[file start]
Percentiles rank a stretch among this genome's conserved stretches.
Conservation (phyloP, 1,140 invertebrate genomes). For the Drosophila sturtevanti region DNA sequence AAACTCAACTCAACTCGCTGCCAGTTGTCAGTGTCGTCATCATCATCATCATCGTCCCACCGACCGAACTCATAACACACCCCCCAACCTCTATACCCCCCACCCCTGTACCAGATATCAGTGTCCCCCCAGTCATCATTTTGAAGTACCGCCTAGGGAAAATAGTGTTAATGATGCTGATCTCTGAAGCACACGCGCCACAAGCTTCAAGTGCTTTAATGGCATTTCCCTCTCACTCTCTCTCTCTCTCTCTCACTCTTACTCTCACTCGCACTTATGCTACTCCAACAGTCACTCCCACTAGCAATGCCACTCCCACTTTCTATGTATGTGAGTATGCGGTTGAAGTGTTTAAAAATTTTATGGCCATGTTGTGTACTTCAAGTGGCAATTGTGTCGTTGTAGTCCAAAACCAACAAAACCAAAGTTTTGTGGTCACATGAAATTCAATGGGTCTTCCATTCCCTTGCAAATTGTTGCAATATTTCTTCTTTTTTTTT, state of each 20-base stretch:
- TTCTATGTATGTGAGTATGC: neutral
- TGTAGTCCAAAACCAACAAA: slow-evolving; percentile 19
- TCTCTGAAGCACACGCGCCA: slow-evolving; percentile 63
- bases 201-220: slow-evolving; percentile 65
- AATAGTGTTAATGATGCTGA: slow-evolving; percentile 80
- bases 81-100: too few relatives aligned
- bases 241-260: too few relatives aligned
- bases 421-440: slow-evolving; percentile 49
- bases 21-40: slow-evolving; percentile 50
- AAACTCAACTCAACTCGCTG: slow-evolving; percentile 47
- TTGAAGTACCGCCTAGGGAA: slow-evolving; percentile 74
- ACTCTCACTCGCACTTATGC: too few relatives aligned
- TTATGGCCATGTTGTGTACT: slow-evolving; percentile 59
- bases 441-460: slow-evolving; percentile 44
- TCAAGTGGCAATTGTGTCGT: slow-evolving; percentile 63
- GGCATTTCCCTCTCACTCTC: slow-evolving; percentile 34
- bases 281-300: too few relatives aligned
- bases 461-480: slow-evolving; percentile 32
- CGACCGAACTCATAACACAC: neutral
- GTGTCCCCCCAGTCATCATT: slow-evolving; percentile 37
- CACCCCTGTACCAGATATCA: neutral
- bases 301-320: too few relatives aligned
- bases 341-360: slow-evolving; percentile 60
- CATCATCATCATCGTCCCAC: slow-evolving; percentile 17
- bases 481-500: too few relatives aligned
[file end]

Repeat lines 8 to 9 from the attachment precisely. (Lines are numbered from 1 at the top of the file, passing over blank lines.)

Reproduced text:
- bases 81-100: too few relatives aligned
- bases 241-260: too few relatives aligned